My Old Teynham
"Barry W J Knell"
I know how difficult it is to produce a magazine and fill it with items of interest in every edition; the next publishing date soon sneaks up on you. The people who produce the Teynham News and its associated web site do a good job and it was a couple of items they produced that caught my interest. I submitted an article in reply but did not wish to over do it and be a bore. However Brian said that if I had any other reminiscences of old Teynham he would be pleased to record them… well he asked for it! I decided to just write and he can delete what he doesn’t want or serialise what seems to be turning out as a bit of a tome! Times change and today is for the youth of today, in many years to come they will reminisce about their times, this is about my days.
Where do you start? I suppose you start at the beginning, or what I remember of it. I was born in 1939, that’s over half way through the last century (am I really that old? You don’t notice it 'til you write it down!)
During WWII the Knell family, consisted of Charlie and Molly and at that time their three children (they were eventually to have eleven). We lived at 17 London Road, on the A2 at the top of the hill above and opposite the Dover Castle. The village policeman, PC Cullen I believe it was, lived opposite us, there was a small blue sign fixed to the wall of an ordinary house saying ‘Police’. We had the usual loo at the bottom of the garden and the galvanized bath, which we used once a week, hanging on the wall at the back of the house. We had just the one coal fire in the ‘front’ room, which had an airing cupboard alongside it. We had our weekly bath in front of this fire in the Winter. My paternal grandparents lived in the last house in Orchard View… when it had a view of an orchard! Opposite them was the ‘chalk pit’ where local rubbish was dumped. This is where the old people's flats are now in Baker Close.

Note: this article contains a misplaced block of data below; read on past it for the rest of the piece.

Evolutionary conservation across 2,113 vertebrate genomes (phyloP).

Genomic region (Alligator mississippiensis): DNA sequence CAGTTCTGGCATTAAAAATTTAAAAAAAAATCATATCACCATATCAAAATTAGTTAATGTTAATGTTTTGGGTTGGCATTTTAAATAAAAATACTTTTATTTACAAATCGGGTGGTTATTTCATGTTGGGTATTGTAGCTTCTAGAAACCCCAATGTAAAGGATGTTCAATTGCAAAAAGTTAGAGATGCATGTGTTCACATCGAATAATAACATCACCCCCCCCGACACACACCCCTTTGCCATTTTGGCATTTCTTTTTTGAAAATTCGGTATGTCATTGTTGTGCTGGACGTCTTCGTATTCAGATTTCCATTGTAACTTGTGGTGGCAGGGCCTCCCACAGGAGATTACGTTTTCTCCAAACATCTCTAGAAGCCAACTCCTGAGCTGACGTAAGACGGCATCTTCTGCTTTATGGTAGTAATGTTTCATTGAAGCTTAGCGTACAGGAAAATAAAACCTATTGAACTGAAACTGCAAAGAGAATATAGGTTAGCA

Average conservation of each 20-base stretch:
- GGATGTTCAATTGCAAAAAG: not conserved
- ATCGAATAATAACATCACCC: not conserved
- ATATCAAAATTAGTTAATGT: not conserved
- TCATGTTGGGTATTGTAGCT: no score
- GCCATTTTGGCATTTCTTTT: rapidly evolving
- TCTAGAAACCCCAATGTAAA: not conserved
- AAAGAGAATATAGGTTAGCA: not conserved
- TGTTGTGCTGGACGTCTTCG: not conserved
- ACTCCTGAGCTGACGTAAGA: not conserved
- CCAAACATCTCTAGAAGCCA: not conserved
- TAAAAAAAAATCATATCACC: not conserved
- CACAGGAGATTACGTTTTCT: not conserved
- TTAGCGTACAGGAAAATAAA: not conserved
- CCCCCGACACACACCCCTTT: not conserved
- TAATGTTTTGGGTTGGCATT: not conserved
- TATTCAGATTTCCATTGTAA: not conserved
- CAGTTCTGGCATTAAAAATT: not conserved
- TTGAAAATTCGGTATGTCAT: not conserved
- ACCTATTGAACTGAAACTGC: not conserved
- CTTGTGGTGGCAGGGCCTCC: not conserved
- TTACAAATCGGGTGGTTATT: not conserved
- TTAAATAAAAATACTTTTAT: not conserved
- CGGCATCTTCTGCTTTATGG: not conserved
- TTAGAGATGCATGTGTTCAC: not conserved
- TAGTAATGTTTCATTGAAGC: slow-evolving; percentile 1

"Molly J Cork"
When there were shortages of everything, dad would take us down to the chalk pit with his hand made trailer, and whilst he split cherry trunks with a hammer and wedges and sawed them into logs, we were set to with a sieve sifting the cinders out of the dumped ashes. These were used to bank the log fire up for the night. During the war Dad’s brother, Hector, who was in the Royal West Kents was evacuated from Boulogne, as they could not reach Dunkirk. On arrival at Dover on the destroyer HMS Wild Swan, he found a phone and managed to contact his old boss, Mr Wicks of Tonge Mill, and asked him to let his parents know that he had got back safely. Mr Wicks went to their house in the early hours and threw dirt up to the window to wake them and tell them the news.
At the beginning of the war Dad, being a carpenter was ‘excused boots’ for eighteen months whilst building tank traps and gun emplacements along the coast on Sheppey, this was to counter the expected invasion. Some of these defences still exist at Leysdown. They had a piece of tubing as a gong to sound the alarm and a pit to dive in during raids because the Gerries were apt to machine-gun them on the beach.
"Charles F H Knell"
He then joined the Royal Corp of Signals and luckily, whilst training for D-Day in Lincolnshire, he was involved in an accident and quite badly injured. I say luckily because he might not have made it had he gone over on the day. As it was he was on ‘light duties’ and was on communications at Fort Southwark, Portsmouth and was putting Churchill through to Ike on the night of the invasion, he couldn’t hear what they were saying because as soon as he put them through the conversation was scrambled. He was home convalescing I remember when he came in one day grabbed my brother Dale and I and rushed us out into the London Road. He showed us a doodlebug (V1 flying bomb) which was heading towards London and which had a Hurricane flying alongside it trying to tip it over, his wing was wobbling under the fin of the bomb. They did not appear to be more than a few hundred feet high and you could see the pilot in the plane. You never forgot the noise of a doodlebug as it sounds like a tractor without a silencer. In later years I heard that the pilot through his bravery managed to divert it and it landed on Murston marshes, probably saving many Londoners lives.
I remember also seeing the contrails high up in the sky from the dogfights. Not for nothing was this part of Kent known as ‘Hell Fire Corner’. Long columns of troops were to be seen marching along the A2 through the village towards Dover, for some reason, probably food or the attention the troops gave them, there were always several stray dogs attached to these marching men.
The Knell family